Sunday, March 15, 2009

Taliban leader Mullah Omar agrees to peace meeting

Christina Lamb | March 16

TALIBAN leader Mullah Omar has given his approval for talks aimed at ending the war in Afghanistan and has allowed his representatives to attend Saudi-sponsored peace negotiations.

"Mullah Omar has given the green light to talks," said one of the mediators, Abdullah Anas, a former friend of Osama bin Laden who used to fight in Afghanistan but now lives in London.

A source negotiating for the Afghan Government confirmed: "It's extremely sensitive but we have been in contact both with Mullah Omar's direct representatives and commanders from the front line."

The breakthrough emerged after President Barack Obama admitted that US-led forces were not winning the war in Afghanistan and called for negotiations with "moderate Taliban".

"A big, big step has happened," Mr Anas said yesterday. "For the first time, there is a language of ... peace on both sides."

His words were echoed by the brother of Afghan President Hamid Karzai, who has been attending talks on his behalf. "I have been meeting with Taliban for the last five days and I can tell you Obama's words have created enormous optimism," Qayum Karzai said. "There is no other way left but talks. All sides know more fighting is not the way."

But the Pentagon said last week it would not support a reconciliation effort with Mullah Omar. Geoff Morrell, the Pentagon press secretary, said such an initiative would ultimately be up to the Afghan Government, but he did not believe "anybody in this building would support the notion of reconciling with people with that kind of blood on their hands".

The Taliban leader sheltered al-Qa'ida and was ousted from power in Afghanistan in a US-led campaign in 2001.

US Defence Secretary Robert Gates also appeared to draw limits around a reconciliation process, when he said that "at a minimum" Washington must prevent Taliban insurgents from returning to power in Kabul.

Mr Obama suggested last week the US would consider talks with moderate elements of the Taliban, saying there might be opportunities in Afghanistan comparable with those exploited among Sunni tribes in Iraq, whom US forces have managed to recruit away from more radical al-Qa'ida fighters.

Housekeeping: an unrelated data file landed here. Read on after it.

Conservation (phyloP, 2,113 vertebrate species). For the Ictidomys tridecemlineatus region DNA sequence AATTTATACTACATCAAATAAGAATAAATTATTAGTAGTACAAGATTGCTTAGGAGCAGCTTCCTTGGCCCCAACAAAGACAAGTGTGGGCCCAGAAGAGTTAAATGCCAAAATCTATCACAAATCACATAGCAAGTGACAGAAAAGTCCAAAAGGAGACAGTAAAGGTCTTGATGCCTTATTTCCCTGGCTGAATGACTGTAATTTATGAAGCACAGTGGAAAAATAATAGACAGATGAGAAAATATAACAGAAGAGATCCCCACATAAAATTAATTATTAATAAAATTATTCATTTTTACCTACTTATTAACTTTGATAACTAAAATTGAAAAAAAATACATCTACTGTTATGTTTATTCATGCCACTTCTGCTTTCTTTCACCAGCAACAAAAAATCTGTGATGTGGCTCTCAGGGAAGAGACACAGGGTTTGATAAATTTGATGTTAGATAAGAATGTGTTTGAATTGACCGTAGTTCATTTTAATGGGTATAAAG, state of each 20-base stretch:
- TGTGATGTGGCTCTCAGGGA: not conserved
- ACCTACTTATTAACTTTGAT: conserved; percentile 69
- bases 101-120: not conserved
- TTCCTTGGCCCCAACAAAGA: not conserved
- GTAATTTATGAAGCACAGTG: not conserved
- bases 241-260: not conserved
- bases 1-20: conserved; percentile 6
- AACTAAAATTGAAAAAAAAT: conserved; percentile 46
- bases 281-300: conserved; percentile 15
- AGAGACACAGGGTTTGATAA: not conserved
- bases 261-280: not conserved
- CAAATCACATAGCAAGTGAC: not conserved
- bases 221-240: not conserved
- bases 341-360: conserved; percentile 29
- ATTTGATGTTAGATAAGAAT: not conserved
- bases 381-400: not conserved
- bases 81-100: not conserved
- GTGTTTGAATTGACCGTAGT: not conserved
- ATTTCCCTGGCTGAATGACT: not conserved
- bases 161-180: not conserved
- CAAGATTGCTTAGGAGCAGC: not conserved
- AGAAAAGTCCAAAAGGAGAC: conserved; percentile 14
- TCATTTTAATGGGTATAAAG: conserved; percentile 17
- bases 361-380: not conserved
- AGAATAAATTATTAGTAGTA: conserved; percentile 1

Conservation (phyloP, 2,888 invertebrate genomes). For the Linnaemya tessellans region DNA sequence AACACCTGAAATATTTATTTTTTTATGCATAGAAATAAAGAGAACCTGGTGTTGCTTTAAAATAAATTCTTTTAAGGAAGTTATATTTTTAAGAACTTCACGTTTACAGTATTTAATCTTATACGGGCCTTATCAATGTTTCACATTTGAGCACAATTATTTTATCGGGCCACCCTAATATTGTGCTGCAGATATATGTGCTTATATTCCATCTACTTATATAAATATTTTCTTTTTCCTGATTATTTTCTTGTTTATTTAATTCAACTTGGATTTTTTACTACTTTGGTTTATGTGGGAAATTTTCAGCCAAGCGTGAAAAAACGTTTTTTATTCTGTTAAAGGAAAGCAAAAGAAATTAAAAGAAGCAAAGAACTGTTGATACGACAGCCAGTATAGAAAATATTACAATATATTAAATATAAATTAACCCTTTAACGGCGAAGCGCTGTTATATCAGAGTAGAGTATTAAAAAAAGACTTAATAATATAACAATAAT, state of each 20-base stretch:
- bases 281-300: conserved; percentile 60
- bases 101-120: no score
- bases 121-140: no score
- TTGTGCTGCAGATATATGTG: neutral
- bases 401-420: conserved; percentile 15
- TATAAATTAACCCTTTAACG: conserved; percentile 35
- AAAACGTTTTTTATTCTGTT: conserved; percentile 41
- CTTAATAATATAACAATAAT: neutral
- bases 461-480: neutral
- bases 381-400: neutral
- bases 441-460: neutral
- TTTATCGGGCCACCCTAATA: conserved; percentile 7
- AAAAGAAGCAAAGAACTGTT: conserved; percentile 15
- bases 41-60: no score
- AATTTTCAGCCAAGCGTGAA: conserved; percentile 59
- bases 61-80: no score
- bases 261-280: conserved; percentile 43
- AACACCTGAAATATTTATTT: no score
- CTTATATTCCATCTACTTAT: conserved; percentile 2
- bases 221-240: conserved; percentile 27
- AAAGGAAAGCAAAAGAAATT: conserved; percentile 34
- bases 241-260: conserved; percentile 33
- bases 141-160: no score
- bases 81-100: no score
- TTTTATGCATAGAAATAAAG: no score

Mr Morrell said there was no inconsistency between Mr Gates and either Mr Obama or US Vice-President Joe Biden, who said in Brussels last week that reaching out to Taliban moderates was "worth exploring".

"We are fully supportive of any efforts undertaken by the Government of Afghanistan to try to reconcile with members of the Taliban who are willing to accept the democratic will of the people of Afghanistan, which has elected this Government," Mr Morrell said.

As Britain and the US have increased troop numbers in the past two years, security has worsened, leading many to doubt the wisdom of sending in more.

Although observers question why the Taliban would agree to talks when they appear to have the upper hand in the conflict, Mr Anas said its leaders knew they could not retake power without a bloodbath.

"Taliban are in a strong position now but that doesn't mean they can control the state," he said. "They are well aware that it's a different situation to 1996 when they swept to power because Afghans saw them as bringing peace."

Britain is also backing talks with the Taliban that could lead to their inclusion in the Afghan Government and is pushing for a "reconciliation tsar" to co-ordinate efforts. "Economic development and a workable reconciliation strategy are as crucial as boots on the ground when it comes to dismantling the insurgency," British Foreign Secretary David Miliband said.

The US at the weekend downplayed the latest audio recording by al-Qa'ida leader bin Laden, saying there was nothing new about the tape.

In the recording, broadcast by Al-Jazeera television, bin Laden accused moderate Arab leaders of being "complicit" with Israel and the West against Muslims.

Bin Laden called Israel's offensive in the Gaza Strip a "holocaust" and lashed out at Arab governments that he said failed to stop the bloodshed.

Source: The Australian

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